Sometimes the air bubble can be removed and possibly repaired.  More often than not, that isn’t the case and the stopper gets tossed into a pile for some reuse project.  However, the other day the muse practically knocked me over with an idea.


Froggies or other creatures as embellishments to hide the offending stopper wart, er bubble.  The structural integrity of the bottle stopper remains intact and now the stopper has even more personality.

Froggie creature pair

Froggie creature pair

Froggie Creature

Froggie Creature

Another instance where I’ve had to apply the “If you can’t fix it…feature it” motto happened to some pyramid shaped Santas.  Originally flat on the bottom, I decided to give Santa a lift and added a pair of boots.  Most of the updated Santas were fine but a few were a little tipsy.  This is often part of the challenge when working with a triangular shape that is balanced on two feet instead of three.  (Yes, creating a three-legged Santa did cross my mind.)

My first idea was to give Santa a devil tail or perhaps attach a bag of goodies that had spilled its contents.  Instead, I came up with this:

Santa on Skis

Santa on Skis

Santa needed a quicker way to get around the North Pole.  So he slapped on some skinny boards and started cruising around.  Wouldn’t you know it, he got distracted by some elves building a snowman and found himself entangled in a set of Christmas lights.  But he stayed upright the entire time!

Santa Front

Santa Front


So if you can’t fix it…feature it, work with it, adapt it, hide it, manipulate it; try not to toss it.  See if you can re-invent it.

If you have a piece of art that you’ve reworked from its original design, send me the link and I’ll be happy to share it here.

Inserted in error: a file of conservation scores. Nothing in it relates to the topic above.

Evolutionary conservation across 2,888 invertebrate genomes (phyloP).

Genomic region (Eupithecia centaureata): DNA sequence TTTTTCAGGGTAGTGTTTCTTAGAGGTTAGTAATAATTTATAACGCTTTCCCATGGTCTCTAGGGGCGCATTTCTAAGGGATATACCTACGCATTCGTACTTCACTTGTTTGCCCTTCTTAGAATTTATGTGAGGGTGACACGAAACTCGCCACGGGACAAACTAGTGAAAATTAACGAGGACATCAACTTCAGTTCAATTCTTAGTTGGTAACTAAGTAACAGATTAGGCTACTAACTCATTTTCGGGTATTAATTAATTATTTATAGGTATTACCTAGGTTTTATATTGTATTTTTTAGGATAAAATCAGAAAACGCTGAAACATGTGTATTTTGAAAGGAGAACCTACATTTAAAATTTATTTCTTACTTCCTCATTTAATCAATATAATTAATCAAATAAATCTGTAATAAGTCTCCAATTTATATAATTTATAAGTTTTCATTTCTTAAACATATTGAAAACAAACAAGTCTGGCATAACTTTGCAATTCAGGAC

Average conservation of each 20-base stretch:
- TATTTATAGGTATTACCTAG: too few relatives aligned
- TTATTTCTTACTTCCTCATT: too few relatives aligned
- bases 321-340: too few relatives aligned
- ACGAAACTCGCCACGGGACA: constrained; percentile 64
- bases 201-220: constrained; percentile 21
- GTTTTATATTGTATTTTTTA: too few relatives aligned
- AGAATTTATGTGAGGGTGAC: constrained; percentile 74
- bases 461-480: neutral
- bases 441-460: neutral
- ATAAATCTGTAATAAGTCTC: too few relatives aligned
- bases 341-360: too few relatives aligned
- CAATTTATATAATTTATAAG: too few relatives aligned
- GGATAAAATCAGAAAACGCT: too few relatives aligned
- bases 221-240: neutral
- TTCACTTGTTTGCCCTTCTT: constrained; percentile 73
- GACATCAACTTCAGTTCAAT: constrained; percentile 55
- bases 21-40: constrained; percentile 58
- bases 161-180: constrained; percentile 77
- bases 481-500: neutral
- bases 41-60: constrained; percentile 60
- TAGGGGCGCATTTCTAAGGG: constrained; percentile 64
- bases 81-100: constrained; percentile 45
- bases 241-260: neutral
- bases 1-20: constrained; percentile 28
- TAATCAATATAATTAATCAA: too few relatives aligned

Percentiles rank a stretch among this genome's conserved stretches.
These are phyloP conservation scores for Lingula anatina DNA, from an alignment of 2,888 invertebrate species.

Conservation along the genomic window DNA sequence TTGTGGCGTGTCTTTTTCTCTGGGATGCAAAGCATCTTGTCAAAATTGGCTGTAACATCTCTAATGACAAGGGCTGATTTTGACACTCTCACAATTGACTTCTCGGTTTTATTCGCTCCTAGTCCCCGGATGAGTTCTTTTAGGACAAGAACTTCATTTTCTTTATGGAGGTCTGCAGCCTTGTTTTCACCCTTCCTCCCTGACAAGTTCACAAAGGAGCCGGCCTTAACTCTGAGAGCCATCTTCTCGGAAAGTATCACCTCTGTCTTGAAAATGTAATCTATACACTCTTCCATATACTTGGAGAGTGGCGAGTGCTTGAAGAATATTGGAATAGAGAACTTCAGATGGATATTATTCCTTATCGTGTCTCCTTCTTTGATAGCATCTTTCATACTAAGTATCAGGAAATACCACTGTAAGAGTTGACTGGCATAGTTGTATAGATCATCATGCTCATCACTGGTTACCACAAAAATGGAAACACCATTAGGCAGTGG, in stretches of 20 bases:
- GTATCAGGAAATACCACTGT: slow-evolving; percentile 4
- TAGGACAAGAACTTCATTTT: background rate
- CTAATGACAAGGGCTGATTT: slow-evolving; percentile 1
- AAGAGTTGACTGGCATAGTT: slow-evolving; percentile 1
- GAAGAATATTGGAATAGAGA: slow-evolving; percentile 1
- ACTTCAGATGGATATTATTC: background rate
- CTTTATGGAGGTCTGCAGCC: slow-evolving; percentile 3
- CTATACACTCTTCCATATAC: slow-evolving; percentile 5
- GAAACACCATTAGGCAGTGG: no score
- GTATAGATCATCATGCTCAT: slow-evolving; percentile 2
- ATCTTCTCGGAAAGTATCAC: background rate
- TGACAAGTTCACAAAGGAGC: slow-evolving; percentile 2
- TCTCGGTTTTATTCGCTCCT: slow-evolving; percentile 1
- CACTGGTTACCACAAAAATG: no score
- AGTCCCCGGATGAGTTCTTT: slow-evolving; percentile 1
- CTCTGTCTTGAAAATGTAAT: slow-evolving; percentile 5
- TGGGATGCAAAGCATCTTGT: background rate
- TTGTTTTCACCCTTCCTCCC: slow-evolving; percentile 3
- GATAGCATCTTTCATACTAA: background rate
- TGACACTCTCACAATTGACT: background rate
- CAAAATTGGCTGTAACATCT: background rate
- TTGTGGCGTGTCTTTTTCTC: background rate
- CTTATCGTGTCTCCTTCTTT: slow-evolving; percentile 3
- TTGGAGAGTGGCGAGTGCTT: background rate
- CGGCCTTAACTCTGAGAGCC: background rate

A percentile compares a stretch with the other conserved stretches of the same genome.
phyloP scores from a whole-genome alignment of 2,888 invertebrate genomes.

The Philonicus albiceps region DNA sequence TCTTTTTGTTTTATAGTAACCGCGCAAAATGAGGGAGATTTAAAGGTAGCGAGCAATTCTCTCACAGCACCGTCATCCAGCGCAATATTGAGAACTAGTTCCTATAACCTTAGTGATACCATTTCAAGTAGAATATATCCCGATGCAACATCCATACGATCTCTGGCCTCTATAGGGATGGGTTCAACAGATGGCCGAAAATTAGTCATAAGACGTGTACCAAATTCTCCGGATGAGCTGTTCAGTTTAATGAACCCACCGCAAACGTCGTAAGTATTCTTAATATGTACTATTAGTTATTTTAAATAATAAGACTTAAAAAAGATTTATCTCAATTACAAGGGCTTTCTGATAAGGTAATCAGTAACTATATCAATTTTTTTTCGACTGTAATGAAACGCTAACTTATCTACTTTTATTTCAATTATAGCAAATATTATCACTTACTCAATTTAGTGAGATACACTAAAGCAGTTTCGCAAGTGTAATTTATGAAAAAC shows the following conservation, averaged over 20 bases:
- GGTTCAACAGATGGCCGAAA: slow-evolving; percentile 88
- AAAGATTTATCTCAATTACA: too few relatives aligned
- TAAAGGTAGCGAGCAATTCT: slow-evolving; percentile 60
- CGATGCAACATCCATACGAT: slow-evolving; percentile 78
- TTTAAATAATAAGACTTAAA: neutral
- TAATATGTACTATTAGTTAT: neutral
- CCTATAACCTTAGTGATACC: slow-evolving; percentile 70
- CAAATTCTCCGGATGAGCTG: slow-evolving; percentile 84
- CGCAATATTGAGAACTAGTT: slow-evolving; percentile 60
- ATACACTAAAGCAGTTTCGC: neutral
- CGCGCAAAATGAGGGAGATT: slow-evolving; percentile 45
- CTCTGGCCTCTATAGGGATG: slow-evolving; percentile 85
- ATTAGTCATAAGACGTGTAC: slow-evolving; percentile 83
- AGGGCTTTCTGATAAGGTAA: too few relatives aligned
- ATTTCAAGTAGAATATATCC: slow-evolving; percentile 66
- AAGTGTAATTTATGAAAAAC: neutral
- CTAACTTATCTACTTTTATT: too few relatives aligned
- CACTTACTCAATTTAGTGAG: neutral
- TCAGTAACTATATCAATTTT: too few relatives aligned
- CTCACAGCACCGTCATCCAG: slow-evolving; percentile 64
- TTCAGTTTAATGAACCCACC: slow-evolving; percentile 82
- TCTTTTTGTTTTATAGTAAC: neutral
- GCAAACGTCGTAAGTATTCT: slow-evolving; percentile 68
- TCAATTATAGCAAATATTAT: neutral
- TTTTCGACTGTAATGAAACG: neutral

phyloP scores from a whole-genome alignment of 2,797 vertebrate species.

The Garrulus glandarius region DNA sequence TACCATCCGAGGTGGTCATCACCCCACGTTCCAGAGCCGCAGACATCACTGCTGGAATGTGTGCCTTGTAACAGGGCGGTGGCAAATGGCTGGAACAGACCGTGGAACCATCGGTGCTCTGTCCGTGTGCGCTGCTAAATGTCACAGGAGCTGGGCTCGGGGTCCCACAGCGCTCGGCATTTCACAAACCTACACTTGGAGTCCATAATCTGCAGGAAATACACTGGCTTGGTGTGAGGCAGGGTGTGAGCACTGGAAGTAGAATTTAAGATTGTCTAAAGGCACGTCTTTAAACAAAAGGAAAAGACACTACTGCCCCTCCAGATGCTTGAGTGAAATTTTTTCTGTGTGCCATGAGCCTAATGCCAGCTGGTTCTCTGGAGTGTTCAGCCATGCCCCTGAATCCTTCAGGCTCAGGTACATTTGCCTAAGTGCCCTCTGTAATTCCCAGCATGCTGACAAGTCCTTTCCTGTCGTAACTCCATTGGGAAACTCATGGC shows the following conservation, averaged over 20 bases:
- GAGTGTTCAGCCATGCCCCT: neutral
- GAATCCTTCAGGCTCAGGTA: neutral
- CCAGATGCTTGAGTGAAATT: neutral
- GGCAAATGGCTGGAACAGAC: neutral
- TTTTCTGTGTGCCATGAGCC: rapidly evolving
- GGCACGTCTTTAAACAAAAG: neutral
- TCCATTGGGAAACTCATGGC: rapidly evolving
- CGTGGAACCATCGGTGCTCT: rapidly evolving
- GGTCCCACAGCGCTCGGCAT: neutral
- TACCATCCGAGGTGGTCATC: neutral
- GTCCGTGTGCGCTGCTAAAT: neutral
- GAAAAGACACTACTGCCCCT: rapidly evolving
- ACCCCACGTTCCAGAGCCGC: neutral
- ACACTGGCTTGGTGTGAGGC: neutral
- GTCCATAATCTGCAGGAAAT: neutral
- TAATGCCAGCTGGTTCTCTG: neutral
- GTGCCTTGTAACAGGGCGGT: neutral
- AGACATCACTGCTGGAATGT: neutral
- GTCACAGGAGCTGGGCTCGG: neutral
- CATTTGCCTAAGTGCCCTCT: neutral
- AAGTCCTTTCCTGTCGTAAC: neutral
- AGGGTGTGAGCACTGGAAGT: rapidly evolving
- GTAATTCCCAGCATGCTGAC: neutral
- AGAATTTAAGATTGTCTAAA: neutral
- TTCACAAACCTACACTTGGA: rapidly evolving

And thank you Dayle for this great piece of advice.


Two Glasses of Wine Theory

When things in your life seem almost too much to handle, when 24 hours in a day are not enough, remember the mayonnaise jar and the 2 glasses of wine theory…

A professor stood before his philosophy class with some items on his desk in front of him. When the class began, wordlessly, he picked up a very large and empty mayonnaise jar and proceeded to fill it with golf balls.

He then asked the students if the jar was full. They agreed that it was.

The professor then picked up a box of pebbles and poured them into the jar. He shook the jar lightly. The pebbles rolled into the open areas between the golf balls. He then asked the students again if the jar was full. They agreed it was.

The professor next picked up a box of sand and poured it into the jar.

Of course, the sand filled up everything else. He asked once more if the jar was full. The students responded with a unanimous ‘YES.’

The professor then produced two glasses of wine from under the table and poured the entire contents into the jar, effectively filling the empty space between the sand. The students laughed.

‘Now,’ said the professor, as the laughter subsided, ‘I want you to recognize that this jar represents your life.

The golf balls are the important things; your family, your children, your health, your friends, and your favorite passions; things that if everything else was lost and only they remained, your life would still be full.

The pebbles are the other things that matter like your job, your house, and your car.

The sand is everything else; the small stuff.

If you put the sand into the jar first’, he continued, ‘there is no room for the pebbles or the golf balls.

The same goes for life. If you spend all your time and energy on the small stuff, you will never have room for the good things that are important to you.

Pay attention to the things that are critical to your happiness.

Play with your children.

Take time to get medical checkups.

Take your partner out to dinner.

Play another 18 holes.

Do one more run down the ski slope.

There will always be time to clean the house and fix the disposal.

Take care of the golf balls first; the things that really matter. Set your priorities. The rest is just sand.’

One of the students raised her hand and inquired what the wine represented.

The professor smiled.. ‘I’m glad you asked. It just goes to show you that no matter how full your life may seem, there’s always room for a couple of glasses of wine with a friend.’